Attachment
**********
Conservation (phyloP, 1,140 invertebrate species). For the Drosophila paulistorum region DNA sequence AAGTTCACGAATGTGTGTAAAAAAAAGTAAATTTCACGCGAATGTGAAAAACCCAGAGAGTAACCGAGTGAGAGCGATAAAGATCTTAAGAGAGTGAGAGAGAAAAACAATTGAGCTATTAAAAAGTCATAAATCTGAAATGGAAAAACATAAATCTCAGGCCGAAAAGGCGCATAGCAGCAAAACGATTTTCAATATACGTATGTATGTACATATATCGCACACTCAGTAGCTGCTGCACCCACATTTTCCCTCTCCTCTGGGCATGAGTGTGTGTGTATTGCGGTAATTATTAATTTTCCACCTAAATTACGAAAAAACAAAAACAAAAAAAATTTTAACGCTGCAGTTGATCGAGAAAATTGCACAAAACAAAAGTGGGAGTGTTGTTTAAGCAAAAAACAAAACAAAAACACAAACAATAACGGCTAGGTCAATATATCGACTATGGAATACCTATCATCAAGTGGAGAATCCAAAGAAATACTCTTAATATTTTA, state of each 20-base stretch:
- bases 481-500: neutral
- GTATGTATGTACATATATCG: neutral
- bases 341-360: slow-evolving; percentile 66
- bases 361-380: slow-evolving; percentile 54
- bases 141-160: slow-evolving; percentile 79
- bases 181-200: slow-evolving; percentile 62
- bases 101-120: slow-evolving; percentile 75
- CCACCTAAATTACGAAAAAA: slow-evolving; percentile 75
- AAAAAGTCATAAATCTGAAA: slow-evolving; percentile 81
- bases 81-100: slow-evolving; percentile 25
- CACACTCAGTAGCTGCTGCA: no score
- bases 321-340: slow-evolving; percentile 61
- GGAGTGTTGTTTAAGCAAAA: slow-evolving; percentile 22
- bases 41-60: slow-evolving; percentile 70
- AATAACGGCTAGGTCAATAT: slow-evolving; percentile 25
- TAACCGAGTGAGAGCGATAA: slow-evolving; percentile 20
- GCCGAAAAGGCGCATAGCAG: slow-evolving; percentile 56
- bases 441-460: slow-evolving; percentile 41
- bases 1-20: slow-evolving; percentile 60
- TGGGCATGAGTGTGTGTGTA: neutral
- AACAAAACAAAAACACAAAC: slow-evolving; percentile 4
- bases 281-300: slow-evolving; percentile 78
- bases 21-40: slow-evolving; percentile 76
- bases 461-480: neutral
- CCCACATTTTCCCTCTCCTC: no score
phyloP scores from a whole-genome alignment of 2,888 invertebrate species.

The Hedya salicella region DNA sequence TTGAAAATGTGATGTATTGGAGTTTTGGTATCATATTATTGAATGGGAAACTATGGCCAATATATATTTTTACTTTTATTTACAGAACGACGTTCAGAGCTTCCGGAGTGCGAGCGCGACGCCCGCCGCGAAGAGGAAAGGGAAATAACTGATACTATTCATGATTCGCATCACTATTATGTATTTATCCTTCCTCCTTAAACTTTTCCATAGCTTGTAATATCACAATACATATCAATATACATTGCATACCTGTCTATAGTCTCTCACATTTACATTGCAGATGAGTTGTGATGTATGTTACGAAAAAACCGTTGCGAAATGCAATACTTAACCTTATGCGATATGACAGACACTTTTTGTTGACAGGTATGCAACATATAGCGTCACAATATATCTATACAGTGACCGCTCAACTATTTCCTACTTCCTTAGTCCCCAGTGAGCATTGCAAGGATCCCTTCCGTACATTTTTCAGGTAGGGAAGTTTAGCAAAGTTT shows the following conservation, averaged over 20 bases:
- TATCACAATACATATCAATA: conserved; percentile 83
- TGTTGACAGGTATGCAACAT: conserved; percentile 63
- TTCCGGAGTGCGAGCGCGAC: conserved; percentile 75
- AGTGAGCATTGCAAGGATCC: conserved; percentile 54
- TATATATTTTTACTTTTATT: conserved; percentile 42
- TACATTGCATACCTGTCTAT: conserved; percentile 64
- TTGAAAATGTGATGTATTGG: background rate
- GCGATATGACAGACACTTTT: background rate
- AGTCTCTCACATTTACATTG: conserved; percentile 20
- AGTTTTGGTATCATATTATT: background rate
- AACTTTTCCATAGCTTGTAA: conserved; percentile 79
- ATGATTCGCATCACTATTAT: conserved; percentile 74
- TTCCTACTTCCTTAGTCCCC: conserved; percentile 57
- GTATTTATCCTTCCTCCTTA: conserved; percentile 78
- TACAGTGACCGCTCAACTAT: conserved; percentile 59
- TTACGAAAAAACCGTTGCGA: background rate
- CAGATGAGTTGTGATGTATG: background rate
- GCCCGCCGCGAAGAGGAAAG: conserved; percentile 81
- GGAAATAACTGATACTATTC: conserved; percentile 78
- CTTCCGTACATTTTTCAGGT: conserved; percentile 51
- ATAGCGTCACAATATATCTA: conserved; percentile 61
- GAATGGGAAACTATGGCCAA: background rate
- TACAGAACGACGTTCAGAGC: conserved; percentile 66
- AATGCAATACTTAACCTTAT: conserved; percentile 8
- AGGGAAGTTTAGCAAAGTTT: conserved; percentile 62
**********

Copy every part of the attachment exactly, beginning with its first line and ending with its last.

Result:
Conservation (phyloP, 1,140 invertebrate species). For the Drosophila paulistorum region DNA sequence AAGTTCACGAATGTGTGTAAAAAAAAGTAAATTTCACGCGAATGTGAAAAACCCAGAGAGTAACCGAGTGAGAGCGATAAAGATCTTAAGAGAGTGAGAGAGAAAAACAATTGAGCTATTAAAAAGTCATAAATCTGAAATGGAAAAACATAAATCTCAGGCCGAAAAGGCGCATAGCAGCAAAACGATTTTCAATATACGTATGTATGTACATATATCGCACACTCAGTAGCTGCTGCACCCACATTTTCCCTCTCCTCTGGGCATGAGTGTGTGTGTATTGCGGTAATTATTAATTTTCCACCTAAATTACGAAAAAACAAAAACAAAAAAAATTTTAACGCTGCAGTTGATCGAGAAAATTGCACAAAACAAAAGTGGGAGTGTTGTTTAAGCAAAAAACAAAACAAAAACACAAACAATAACGGCTAGGTCAATATATCGACTATGGAATACCTATCATCAAGTGGAGAATCCAAAGAAATACTCTTAATATTTTA, state of each 20-base stretch:
- bases 481-500: neutral
- GTATGTATGTACATATATCG: neutral
- bases 341-360: slow-evolving; percentile 66
- bases 361-380: slow-evolving; percentile 54
- bases 141-160: slow-evolving; percentile 79
- bases 181-200: slow-evolving; percentile 62
- bases 101-120: slow-evolving; percentile 75
- CCACCTAAATTACGAAAAAA: slow-evolving; percentile 75
- AAAAAGTCATAAATCTGAAA: slow-evolving; percentile 81
- bases 81-100: slow-evolving; percentile 25
- CACACTCAGTAGCTGCTGCA: no score
- bases 321-340: slow-evolving; percentile 61
- GGAGTGTTGTTTAAGCAAAA: slow-evolving; percentile 22
- bases 41-60: slow-evolving; percentile 70
- AATAACGGCTAGGTCAATAT: slow-evolving; percentile 25
- TAACCGAGTGAGAGCGATAA: slow-evolving; percentile 20
- GCCGAAAAGGCGCATAGCAG: slow-evolving; percentile 56
- bases 441-460: slow-evolving; percentile 41
- bases 1-20: slow-evolving; percentile 60
- TGGGCATGAGTGTGTGTGTA: neutral
- AACAAAACAAAAACACAAAC: slow-evolving; percentile 4
- bases 281-300: slow-evolving; percentile 78
- bases 21-40: slow-evolving; percentile 76
- bases 461-480: neutral
- CCCACATTTTCCCTCTCCTC: no score
phyloP scores from a whole-genome alignment of 2,888 invertebrate species.

The Hedya salicella region DNA sequence TTGAAAATGTGATGTATTGGAGTTTTGGTATCATATTATTGAATGGGAAACTATGGCCAATATATATTTTTACTTTTATTTACAGAACGACGTTCAGAGCTTCCGGAGTGCGAGCGCGACGCCCGCCGCGAAGAGGAAAGGGAAATAACTGATACTATTCATGATTCGCATCACTATTATGTATTTATCCTTCCTCCTTAAACTTTTCCATAGCTTGTAATATCACAATACATATCAATATACATTGCATACCTGTCTATAGTCTCTCACATTTACATTGCAGATGAGTTGTGATGTATGTTACGAAAAAACCGTTGCGAAATGCAATACTTAACCTTATGCGATATGACAGACACTTTTTGTTGACAGGTATGCAACATATAGCGTCACAATATATCTATACAGTGACCGCTCAACTATTTCCTACTTCCTTAGTCCCCAGTGAGCATTGCAAGGATCCCTTCCGTACATTTTTCAGGTAGGGAAGTTTAGCAAAGTTT shows the following conservation, averaged over 20 bases:
- TATCACAATACATATCAATA: conserved; percentile 83
- TGTTGACAGGTATGCAACAT: conserved; percentile 63
- TTCCGGAGTGCGAGCGCGAC: conserved; percentile 75
- AGTGAGCATTGCAAGGATCC: conserved; percentile 54
- TATATATTTTTACTTTTATT: conserved; percentile 42
- TACATTGCATACCTGTCTAT: conserved; percentile 64
- TTGAAAATGTGATGTATTGG: background rate
- GCGATATGACAGACACTTTT: background rate
- AGTCTCTCACATTTACATTG: conserved; percentile 20
- AGTTTTGGTATCATATTATT: background rate
- AACTTTTCCATAGCTTGTAA: conserved; percentile 79
- ATGATTCGCATCACTATTAT: conserved; percentile 74
- TTCCTACTTCCTTAGTCCCC: conserved; percentile 57
- GTATTTATCCTTCCTCCTTA: conserved; percentile 78
- TACAGTGACCGCTCAACTAT: conserved; percentile 59
- TTACGAAAAAACCGTTGCGA: background rate
- CAGATGAGTTGTGATGTATG: background rate
- GCCCGCCGCGAAGAGGAAAG: conserved; percentile 81
- GGAAATAACTGATACTATTC: conserved; percentile 78
- CTTCCGTACATTTTTCAGGT: conserved; percentile 51
- ATAGCGTCACAATATATCTA: conserved; percentile 61
- GAATGGGAAACTATGGCCAA: background rate
- TACAGAACGACGTTCAGAGC: conserved; percentile 66
- AATGCAATACTTAACCTTAT: conserved; percentile 8
- AGGGAAGTTTAGCAAAGTTT: conserved; percentile 62